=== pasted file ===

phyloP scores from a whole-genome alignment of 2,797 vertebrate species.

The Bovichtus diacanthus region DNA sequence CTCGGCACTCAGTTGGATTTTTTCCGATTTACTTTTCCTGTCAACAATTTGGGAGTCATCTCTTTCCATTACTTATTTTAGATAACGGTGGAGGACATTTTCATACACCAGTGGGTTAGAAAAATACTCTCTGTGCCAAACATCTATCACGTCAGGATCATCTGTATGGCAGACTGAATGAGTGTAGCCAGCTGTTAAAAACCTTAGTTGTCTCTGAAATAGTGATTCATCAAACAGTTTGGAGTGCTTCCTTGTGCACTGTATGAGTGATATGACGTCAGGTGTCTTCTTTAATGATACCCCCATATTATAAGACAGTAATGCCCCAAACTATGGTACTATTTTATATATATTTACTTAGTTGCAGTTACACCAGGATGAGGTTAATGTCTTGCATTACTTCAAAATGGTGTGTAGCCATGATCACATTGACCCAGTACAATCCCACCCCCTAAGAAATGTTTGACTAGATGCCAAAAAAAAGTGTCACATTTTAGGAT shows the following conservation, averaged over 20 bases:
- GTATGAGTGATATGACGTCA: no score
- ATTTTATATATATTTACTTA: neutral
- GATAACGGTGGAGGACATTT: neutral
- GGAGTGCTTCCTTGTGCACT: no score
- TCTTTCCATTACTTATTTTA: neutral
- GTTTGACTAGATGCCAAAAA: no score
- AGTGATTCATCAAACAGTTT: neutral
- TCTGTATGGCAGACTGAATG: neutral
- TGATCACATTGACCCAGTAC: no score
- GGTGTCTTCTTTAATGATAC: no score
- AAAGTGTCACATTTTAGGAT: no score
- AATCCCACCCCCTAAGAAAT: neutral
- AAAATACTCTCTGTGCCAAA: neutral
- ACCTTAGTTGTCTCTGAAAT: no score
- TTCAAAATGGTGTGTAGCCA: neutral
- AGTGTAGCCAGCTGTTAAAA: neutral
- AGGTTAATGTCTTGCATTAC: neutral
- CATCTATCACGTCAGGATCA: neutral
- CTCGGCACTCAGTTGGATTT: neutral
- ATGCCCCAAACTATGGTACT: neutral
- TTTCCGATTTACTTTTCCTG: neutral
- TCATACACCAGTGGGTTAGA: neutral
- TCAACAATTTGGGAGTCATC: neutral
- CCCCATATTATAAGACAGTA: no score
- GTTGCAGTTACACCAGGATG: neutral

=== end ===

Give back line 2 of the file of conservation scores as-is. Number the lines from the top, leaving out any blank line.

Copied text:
The Bovichtus diacanthus region DNA sequence CTCGGCACTCAGTTGGATTTTTTCCGATTTACTTTTCCTGTCAACAATTTGGGAGTCATCTCTTTCCATTACTTATTTTAGATAACGGTGGAGGACATTTTCATACACCAGTGGGTTAGAAAAATACTCTCTGTGCCAAACATCTATCACGTCAGGATCATCTGTATGGCAGACTGAATGAGTGTAGCCAGCTGTTAAAAACCTTAGTTGTCTCTGAAATAGTGATTCATCAAACAGTTTGGAGTGCTTCCTTGTGCACTGTATGAGTGATATGACGTCAGGTGTCTTCTTTAATGATACCCCCATATTATAAGACAGTAATGCCCCAAACTATGGTACTATTTTATATATATTTACTTAGTTGCAGTTACACCAGGATGAGGTTAATGTCTTGCATTACTTCAAAATGGTGTGTAGCCATGATCACATTGACCCAGTACAATCCCACCCCCTAAGAAATGTTTGACTAGATGCCAAAAAAAAGTGTCACATTTTAGGAT shows the following conservation, averaged over 20 bases: